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Outsourced VPN remote access

Updated: January 21, 2005

Applies To: Windows Server 2003, Windows Server 2003 R2, Windows Server 2003 with SP1, Windows Server 2003 with SP2

Outsourced VPN remote access

This topic describes how IAS is used by both an outsourced service provider and an organization to outsource VPN-based remote access. The outsourced service provider offers worldwide Points of Presence (POPs), which organization employees can call. After the call is made, the employee's computer makes a Point-to-Point Tunneling Protocol (PPTP) VPN connection to one of the organization's VPN servers.

The organization in this example configuration has a large central location with remote users. Each user requires secure access to the organization network. The organization has determined that it is more cost-effective to provide VPN remote access through outsourcing than to implement and maintain its own dial-up remote access infrastructure.

The encryption and authentication requirements for the Internet connection are less stringent than those required for the VPN connection. For example, the Internet connection uses CHAP without encryption, while the VPN connection uses smart cards and Extensible Authentication Protocol-Transport Level Security (EAP-TLS) with 128-bit encryption.

This topic describes a configuration for an organization that uses:

  • Two IAS servers.

    Two IAS servers (one primary and one secondary) are used to provide fault tolerance for RADIUS-based authentication, authorization, and accounting. If only one RADIUS server is configured and it becomes unavailable, dial-up and VPN users cannot connect. By using two IAS servers, the IAS proxies in the ISP network can detect when the primary RADIUS server becomes unavailable and automatically fail over to the secondary IAS server. The IAS servers are placed in the perimeter network.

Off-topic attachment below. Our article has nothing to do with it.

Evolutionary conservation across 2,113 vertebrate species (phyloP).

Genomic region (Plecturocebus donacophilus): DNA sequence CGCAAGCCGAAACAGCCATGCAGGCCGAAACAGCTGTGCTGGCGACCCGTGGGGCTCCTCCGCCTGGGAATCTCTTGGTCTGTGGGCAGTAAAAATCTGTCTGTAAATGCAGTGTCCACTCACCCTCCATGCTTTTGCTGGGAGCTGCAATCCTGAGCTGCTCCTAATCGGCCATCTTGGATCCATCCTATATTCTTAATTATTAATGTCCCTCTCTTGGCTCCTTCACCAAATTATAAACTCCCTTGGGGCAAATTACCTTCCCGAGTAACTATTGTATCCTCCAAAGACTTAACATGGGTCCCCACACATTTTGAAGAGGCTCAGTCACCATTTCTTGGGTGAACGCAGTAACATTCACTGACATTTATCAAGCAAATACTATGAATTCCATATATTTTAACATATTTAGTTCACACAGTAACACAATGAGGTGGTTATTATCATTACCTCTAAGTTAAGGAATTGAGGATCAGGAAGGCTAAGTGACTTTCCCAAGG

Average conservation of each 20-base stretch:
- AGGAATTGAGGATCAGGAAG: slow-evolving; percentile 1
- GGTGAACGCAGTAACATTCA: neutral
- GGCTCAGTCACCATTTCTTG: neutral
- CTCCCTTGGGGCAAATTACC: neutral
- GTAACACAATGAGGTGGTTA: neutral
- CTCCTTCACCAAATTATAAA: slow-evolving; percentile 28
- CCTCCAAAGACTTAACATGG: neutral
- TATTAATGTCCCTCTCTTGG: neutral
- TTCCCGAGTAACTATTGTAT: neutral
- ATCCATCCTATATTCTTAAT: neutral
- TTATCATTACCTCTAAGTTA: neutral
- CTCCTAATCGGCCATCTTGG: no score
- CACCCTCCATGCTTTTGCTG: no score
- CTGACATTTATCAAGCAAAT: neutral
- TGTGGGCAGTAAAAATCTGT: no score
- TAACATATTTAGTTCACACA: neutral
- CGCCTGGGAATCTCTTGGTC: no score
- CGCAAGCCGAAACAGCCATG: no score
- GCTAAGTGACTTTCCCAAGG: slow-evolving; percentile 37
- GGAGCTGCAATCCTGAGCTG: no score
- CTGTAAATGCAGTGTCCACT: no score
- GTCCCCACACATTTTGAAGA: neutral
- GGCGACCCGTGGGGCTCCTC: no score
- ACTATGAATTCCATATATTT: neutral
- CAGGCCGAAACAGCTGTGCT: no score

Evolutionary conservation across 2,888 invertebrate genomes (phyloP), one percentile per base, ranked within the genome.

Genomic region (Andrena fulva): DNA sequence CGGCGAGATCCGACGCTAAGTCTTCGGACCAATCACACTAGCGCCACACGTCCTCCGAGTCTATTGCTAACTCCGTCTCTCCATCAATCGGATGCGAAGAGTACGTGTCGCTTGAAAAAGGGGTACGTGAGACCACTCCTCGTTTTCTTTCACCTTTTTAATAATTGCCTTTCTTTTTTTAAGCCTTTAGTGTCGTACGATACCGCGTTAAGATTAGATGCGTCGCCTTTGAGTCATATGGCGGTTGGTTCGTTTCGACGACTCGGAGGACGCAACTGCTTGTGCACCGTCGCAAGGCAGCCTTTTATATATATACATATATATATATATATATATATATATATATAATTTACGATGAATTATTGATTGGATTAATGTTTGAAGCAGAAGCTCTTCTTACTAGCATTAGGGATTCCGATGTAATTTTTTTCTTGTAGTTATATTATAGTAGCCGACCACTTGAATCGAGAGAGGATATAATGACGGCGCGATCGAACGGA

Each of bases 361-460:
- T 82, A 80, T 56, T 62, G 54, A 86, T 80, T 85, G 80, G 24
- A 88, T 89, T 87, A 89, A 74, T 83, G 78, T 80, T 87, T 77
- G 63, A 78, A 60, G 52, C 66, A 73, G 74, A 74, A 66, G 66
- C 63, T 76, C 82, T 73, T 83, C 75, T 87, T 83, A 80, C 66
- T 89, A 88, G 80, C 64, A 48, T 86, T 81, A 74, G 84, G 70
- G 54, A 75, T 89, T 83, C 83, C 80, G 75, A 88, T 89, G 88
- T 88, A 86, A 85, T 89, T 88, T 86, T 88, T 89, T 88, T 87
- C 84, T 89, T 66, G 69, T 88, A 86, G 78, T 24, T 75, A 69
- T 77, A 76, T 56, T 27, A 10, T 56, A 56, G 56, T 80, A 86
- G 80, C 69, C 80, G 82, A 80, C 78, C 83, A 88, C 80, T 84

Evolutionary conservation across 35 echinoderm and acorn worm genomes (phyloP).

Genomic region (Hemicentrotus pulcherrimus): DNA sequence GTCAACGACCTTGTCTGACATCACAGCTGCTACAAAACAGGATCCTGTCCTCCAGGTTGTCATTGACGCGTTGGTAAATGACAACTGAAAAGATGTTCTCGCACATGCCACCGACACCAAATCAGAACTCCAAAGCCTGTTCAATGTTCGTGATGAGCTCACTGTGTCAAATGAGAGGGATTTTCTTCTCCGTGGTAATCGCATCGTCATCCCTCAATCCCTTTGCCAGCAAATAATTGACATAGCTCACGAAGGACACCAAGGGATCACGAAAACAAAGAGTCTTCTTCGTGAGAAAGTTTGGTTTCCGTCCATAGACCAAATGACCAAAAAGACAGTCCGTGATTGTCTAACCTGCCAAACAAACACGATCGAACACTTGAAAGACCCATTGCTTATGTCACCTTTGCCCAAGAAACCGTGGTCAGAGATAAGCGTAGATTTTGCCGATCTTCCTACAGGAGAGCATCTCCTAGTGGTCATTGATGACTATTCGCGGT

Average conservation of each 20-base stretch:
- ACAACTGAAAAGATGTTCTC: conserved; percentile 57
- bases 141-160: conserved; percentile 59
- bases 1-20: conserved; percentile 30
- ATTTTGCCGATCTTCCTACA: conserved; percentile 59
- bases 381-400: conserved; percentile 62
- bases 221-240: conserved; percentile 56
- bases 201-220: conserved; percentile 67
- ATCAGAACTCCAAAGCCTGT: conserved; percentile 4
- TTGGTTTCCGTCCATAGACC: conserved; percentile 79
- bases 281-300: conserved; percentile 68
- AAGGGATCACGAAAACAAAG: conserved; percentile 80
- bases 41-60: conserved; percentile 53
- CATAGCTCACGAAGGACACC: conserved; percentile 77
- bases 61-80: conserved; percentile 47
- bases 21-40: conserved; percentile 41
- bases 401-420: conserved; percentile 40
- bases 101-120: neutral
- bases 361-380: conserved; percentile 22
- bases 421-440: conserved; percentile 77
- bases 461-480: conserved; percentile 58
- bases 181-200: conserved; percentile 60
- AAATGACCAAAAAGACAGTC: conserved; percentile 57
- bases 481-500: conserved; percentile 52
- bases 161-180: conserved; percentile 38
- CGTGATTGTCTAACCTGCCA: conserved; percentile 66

• Active Directory domains.

    Active Directory domains contain the user accounts, passwords, and dial-in properties that each IAS server requires to authenticate user credentials and evaluate both authorization and connection constraints.

  • Smart card certificate infrastructure.

    The Extensible Authentication Protocol-Transport Level Security (EAP-TLS) authentication protocol is used with smart cards to authenticate VPN remote access users and provide the highest level of security for VPN authentication.

  • Custom remote access policies.

    Remote access policies are configured to specify, based on group membership, the different types of connection constraints for users.

  • Connection Manager.

    Connection Manager is used to create a profile with all of the phone numbers of the ISP's POPs. This automates both the dialing of the ISP and the creation of the VPN connection. Remote access users select the location from which they are dialing, and then select either a local or other appropriate ISP phone number (POP) from the phone book in the Connection Manager service profile. Remote access users connect to the ISP's dial-up access server through the Challenge Handshake Password Authentication (CHAP). The realm name portion of the user name is used by the ISP's proxies to forward authentication requests to an IAS proxy in the organization’s perimeter network. After the ISP connection is made, the Connection Manager profile automatically initiates a VPN connection to one of the organization's VPN servers.

  • VPN servers.

    VPN servers consist of computers running Windows Server 2003, Standard Edition; Windows Server 2003, Enterprise Edition; Windows Server 2003, Datacenter Edition; and Windows 2000 and the Routing and Remote Access service.

This topic also describes a configuration for an ISP that uses:

  • Two IAS proxies in the ISP's network.

    The ISP uses RADIUS proxies on its network to forward RADIUS request messages between the ISP dial-up servers and the RADIUS servers of multiple customers. Two IAS proxies are used to provide fault tolerance for RADIUS authentication.

  • Dial-up access servers.

    Dial-up servers consist of computers running:

    • Windows Server 2003, Standard Edition